If you read this column regularly, you probably know I like to shop. And last weekend, on Small Business Saturday, I hit some of my favorite local retailers to pick up some gifts (and some things for myself).
At Crimson Tate, 845 Massachusetts Ave., and The French Seam, 9335 Castlegate Drive, I bought some sewing supplies and fabrics for gifts I’m hoping to squeeze in before Christmas. I also stopped at home store Decorate and gift shop Boomerang BTQ, both on Massachusetts Avenue, and at the new Skosh coffee and vintage shop at 2555 Shelby St., that day.
But as much as I love buying this and that for the people on my Christmas list, not everyone wants more stuff. Increasingly, the people in my life say they don’t need more things piling up in their houses. Peter Dunn even wrote in his “Pete the Planner” column last week in IBJ about conquering the desire for stuff.
And so I’ve been giving more thought to the kinds of gifts that are meaningful but don’t create clutter. Of course, gift cards are a great option—and I have several people in my life who prefer a gift card over anything else.
But even then, I like to do something other than an Amazon or Walmart gift card. I’m trying to focus on experiences—which has become something of a buzzword but appropriately describes the kinds of gifts that are great for Christmas.
Here are a few things I’ve purchased this year and in recent years for people on my list:
◗ Outdoor Indiana magazine. OK, technically, this still qualifies as “stuff.” The magazine from the Indiana Department of Natural Resources comes six times a year, but it’s easy to recycle and encourages experiences. I usually package an annual subscription up with a DNR gift card that can be used for state park inns, camping sites and restaurants.
◗ A museum membership. I think most of us have good intentions about visiting places like the Eiteljorg Museum of American Indians and Western Art or Conner Prairie or other museums more often than we do. But one way to encourage more visits is to have or give a membership. Typically, memberships are available for individuals or families and offer special access to events.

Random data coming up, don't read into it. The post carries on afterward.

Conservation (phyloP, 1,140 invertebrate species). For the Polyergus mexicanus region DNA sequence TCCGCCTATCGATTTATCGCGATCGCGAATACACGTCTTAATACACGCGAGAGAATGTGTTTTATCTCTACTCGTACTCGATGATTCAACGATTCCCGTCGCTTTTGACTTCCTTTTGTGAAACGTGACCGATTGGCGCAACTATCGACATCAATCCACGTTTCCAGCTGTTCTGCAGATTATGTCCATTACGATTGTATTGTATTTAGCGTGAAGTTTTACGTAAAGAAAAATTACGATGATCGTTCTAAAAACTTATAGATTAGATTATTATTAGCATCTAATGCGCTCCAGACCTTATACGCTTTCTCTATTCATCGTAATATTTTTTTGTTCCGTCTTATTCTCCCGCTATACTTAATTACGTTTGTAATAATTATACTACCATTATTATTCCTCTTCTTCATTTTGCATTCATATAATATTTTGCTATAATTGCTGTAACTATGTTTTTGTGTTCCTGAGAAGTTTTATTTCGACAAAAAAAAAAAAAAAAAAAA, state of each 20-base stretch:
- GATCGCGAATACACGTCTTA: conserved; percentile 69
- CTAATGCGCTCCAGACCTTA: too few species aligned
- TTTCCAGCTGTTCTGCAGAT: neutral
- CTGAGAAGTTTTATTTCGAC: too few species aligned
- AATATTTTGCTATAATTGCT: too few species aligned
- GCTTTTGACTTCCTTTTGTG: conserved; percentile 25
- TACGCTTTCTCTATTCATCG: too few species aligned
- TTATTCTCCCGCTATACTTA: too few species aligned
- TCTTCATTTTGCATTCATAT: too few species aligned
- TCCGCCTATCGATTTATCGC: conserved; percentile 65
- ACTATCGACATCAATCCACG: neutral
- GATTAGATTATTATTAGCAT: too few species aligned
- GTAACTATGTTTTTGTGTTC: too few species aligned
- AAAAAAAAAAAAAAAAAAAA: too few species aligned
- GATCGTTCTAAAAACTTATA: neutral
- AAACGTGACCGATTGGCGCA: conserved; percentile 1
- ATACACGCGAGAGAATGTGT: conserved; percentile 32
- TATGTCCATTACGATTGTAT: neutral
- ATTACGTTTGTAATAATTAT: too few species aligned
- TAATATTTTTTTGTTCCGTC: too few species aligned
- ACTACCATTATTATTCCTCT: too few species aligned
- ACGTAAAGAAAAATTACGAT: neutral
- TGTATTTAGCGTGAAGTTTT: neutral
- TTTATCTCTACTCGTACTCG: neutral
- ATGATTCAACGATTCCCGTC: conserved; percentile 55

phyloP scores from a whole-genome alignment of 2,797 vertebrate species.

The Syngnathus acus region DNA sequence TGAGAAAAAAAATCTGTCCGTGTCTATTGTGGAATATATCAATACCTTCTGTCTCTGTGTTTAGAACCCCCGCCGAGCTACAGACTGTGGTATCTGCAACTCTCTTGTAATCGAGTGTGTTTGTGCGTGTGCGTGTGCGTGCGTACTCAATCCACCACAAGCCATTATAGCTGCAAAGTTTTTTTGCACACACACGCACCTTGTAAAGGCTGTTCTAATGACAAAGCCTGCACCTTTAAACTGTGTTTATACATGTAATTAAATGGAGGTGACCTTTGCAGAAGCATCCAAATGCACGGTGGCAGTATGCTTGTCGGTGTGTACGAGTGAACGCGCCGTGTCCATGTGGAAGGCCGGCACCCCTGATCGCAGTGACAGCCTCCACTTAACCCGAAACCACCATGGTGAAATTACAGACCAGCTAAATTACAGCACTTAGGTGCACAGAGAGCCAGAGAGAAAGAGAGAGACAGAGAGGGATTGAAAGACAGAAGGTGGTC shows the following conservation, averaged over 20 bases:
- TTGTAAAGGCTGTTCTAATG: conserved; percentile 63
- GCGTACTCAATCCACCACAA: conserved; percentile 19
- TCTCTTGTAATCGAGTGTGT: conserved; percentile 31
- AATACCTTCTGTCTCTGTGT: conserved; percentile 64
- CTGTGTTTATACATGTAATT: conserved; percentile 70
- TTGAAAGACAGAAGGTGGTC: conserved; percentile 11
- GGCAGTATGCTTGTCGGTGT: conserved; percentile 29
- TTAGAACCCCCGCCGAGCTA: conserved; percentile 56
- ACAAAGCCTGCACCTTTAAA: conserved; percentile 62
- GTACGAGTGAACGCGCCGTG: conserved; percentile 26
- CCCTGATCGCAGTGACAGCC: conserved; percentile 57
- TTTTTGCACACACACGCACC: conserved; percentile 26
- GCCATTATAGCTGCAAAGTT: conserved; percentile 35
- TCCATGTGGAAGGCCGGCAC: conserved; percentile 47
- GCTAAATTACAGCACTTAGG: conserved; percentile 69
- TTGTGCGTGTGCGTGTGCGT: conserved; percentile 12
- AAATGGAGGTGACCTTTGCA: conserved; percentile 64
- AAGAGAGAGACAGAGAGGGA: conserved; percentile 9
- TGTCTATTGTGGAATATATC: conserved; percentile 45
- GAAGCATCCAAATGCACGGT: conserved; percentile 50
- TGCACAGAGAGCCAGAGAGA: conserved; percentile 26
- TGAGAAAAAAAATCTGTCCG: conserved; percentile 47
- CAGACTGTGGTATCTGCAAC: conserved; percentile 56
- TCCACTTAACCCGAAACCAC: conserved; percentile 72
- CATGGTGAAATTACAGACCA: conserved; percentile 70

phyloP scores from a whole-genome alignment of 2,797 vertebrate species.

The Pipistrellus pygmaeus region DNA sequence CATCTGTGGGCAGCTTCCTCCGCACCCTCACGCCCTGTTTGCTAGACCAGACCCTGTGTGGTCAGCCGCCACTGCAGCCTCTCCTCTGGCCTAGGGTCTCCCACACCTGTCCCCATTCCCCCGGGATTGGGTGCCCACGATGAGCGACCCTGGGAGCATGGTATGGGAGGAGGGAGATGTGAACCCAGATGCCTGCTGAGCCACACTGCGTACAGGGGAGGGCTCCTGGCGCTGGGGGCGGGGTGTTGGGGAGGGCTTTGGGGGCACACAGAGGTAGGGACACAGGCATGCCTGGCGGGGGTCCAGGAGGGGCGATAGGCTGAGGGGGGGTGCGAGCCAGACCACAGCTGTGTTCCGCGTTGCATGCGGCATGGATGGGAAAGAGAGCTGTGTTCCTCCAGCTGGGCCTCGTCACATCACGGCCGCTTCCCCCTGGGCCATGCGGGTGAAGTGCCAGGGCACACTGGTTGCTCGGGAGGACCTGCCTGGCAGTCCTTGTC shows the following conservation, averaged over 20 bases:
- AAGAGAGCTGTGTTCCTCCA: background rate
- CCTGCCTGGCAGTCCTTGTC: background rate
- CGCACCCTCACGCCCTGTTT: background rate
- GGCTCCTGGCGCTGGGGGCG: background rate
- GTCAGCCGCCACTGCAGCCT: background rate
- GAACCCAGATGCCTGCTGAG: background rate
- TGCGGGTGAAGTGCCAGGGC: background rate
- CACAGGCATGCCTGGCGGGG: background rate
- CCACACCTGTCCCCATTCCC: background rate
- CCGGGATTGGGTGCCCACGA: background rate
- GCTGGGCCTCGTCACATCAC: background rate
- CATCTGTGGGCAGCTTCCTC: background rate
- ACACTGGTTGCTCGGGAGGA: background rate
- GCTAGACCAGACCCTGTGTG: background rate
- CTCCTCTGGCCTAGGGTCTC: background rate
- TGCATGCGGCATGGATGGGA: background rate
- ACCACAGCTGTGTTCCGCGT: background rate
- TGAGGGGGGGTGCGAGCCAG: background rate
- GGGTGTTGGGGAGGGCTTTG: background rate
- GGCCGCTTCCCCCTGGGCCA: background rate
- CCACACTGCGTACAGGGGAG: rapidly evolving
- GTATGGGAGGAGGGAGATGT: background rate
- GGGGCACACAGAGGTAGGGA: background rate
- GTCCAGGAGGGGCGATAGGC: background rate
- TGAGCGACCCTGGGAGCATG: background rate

◗ Classes and lessons. There’s a class for almost any hobby or interest you have, whether it’s cooking or art or golf or, well, anything. A great gift is some expert instruction, and here are a few places to consider: the Marc Adams School of Woodworking in Franklin, Chef JJ’s for grilling classes in Indianapolis, Arthur Murray Dance Centers, Tulip Tree Creamery for cheese and butter making, and the Indianapolis Art Center for pottery, glass blowing, drawing, jewelry making, sculpting and more.
◗ Date nights. Know a couple with kids who never has the ability to get away? Gift the two of them a dinner-and-a-movie gift card and a homemade coupon for a night of babysitting. The latter could be the most appreciated part of the gift.
◗ Performances. Central Indiana is blessed with so many fantastic performing-arts organizations and venues. A great gift is tickets to a show or a gift certificate that lets the recipients choose shows that work best for them. The Indianapolis Symphony Orchestra, for example, is having its three for $99 sale, which actually includes a bonus fourth concert. The Phoenix Theater, the Civic Theatre, ComedySportz Indianapolis and many more groups offer gift cards.
Finally, a subscription to the Indianapolis Business Journal is a great option. Go to IBJ.com/products/gift-card.•
Weidenbener is editor of IBJ. Email her at firstname.lastname@example.org.